Archives of Reception of the Bible

Past blogging in more ways than one.

Friday, January 05, 2007

A comment on the interview with James Crossley

In the most recent interview on Biblioblogs, that with James Crossley, of Earliest Christian History, I was intrigued to notice that he echoes something like my own reluctance to put pre-publication work on a blog.

"I think it is pretty clear to anyone who might read the blog that I am reluctant to put anything particularly new on the blog unless it is published or being published. I didn’t consciously make this decision but I just can’t bring myself to put too many pre-publication ideas."

True, he goes on to say that this was not why he started blogging anyway, but I still find in interesting that bloggers show such different attitudes to this issue.

I know that Jim Davila has put conference papers online (here and here), and that Mark Goodacre placed parts of his recent SBL paper on Galatians on his blog (starts here). Some more junior have also put unpublished conference papers on-line (e.g. Mariam Kamell, a PhD student at St Andrews, here and here). Christian Brady has even put his 'work in progress' paper, "God is not in this Classroom", originally available here, online as an MP3 file! Still others have started on-line commentaries, putting large amounts of work onto the web (e.g. Michael Pahl on 1 Thessalonians). Others have asked for papers to be put on line they have heard or can't hear at the SBL (here). So why are they so happy to do it and I (and James ) am (are) not?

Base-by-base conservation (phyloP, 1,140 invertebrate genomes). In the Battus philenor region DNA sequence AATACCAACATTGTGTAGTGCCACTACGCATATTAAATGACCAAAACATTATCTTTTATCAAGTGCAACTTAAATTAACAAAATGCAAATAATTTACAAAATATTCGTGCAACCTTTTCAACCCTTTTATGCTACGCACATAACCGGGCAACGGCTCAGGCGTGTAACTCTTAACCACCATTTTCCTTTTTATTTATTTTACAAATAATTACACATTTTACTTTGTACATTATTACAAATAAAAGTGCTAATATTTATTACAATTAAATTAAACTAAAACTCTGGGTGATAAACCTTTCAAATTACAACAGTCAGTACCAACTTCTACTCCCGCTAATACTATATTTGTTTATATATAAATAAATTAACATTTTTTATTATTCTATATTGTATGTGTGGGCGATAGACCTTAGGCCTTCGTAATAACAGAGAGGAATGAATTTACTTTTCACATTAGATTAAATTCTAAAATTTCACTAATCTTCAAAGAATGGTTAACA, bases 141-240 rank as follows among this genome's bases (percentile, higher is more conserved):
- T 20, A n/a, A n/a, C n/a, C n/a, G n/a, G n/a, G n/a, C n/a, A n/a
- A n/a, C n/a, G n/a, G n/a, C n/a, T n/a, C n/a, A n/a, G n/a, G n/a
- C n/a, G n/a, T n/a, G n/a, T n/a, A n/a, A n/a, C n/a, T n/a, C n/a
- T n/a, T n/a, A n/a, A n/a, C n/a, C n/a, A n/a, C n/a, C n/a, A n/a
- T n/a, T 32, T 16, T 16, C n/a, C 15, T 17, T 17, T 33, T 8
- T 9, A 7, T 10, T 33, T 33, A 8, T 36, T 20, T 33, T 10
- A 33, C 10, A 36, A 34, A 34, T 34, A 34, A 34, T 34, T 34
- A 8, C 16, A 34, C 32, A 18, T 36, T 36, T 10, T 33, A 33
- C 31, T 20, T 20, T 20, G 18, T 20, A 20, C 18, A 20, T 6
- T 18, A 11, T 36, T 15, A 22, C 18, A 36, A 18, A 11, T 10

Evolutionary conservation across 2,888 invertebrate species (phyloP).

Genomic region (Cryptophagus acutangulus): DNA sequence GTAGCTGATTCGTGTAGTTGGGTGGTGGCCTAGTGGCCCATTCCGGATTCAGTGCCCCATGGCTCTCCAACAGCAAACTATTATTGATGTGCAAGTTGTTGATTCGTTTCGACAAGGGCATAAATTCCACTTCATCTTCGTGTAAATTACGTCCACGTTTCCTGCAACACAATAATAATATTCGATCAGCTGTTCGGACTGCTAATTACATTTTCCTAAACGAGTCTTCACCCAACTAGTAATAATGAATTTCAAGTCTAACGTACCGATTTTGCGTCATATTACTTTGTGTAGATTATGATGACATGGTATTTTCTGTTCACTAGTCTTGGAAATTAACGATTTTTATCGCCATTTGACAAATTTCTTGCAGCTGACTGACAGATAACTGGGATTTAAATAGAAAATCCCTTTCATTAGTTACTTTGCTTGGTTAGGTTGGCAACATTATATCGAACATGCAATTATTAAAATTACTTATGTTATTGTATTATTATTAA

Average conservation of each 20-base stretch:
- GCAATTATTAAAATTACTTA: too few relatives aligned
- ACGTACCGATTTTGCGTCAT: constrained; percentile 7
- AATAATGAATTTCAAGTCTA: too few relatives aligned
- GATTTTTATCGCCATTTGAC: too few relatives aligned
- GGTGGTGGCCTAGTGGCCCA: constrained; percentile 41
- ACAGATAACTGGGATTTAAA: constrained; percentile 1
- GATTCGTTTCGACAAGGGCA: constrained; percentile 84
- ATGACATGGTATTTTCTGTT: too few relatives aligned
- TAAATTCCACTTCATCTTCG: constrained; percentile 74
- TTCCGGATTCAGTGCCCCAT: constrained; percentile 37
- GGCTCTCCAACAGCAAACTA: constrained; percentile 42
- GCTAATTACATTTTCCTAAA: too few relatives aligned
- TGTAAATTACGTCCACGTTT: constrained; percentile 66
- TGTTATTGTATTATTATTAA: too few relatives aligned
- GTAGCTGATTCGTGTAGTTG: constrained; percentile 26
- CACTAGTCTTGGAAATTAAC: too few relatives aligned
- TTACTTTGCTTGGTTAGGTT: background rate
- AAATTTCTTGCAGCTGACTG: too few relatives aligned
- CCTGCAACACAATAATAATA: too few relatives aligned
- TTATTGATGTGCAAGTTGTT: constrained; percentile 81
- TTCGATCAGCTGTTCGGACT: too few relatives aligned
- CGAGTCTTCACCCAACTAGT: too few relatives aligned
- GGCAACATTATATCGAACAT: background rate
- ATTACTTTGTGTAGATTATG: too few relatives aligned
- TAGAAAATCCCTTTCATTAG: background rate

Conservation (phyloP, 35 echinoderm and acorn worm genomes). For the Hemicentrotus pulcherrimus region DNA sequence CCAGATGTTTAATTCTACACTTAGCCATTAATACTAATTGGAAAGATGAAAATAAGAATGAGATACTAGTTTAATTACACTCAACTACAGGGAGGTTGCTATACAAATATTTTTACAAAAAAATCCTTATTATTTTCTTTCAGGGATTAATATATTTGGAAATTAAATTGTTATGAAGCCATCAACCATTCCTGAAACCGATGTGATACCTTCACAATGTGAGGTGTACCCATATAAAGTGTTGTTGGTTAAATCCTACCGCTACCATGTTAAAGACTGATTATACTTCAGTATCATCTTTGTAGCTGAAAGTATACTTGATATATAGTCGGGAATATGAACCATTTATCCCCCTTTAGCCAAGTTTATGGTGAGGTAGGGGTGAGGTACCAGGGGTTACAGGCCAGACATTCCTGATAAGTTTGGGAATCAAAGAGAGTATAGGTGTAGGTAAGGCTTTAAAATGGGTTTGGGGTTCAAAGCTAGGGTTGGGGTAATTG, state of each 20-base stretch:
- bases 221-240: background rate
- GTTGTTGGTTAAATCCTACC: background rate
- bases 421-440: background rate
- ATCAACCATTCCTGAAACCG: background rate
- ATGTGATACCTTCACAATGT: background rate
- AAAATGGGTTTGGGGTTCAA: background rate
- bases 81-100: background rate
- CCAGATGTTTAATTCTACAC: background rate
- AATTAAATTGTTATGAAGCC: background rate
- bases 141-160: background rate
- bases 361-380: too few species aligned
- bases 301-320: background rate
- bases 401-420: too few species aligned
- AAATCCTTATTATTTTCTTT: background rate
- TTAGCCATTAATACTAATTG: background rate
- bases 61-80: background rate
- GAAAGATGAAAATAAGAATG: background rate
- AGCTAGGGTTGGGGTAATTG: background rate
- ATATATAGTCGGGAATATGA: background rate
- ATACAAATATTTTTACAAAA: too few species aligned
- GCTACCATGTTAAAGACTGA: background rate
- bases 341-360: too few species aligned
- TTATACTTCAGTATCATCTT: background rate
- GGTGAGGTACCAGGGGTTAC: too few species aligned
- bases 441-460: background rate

Without a great deal of thought, I am beginning to wonder if this has something to do with how you approach blogging as an outlet for your work. You might, of course, not care about publishing your work in academic outlets, but I doubt that is the case with Mark and Jim (or with the others mentioned above). I am sure they are confident that their work is still publishable despite their blog offerings (after all, Mark has now published a 'substantially revised version' of his previously offered review of The Nativity Story in the--admittedly not very prestigious-- SBL forum). From his comments Mark appears to value the feedback he has received, apparently seeing it as akin to that which he might receive at a conference. Yet to me there is something public about the internet that makes me doubt anyone will want to take it for a journal. I have no evidence for this, but it seems very real to me. I'll have to think on about this.


At 1:27 pm, Blogger James Crossley said...

Just thinking off the top of my head but I also wonder (at least I think I might think like this) if there is a problem that a pre-publication idea that is just an idea but let's say doesn't work, gets attributed to the blogger later. Well, that's a thought. Otherwise, I don't know why I don't do the pre-publication stuff.

At 10:31 am, Anonymous Samantha said...

Keep up the good work.


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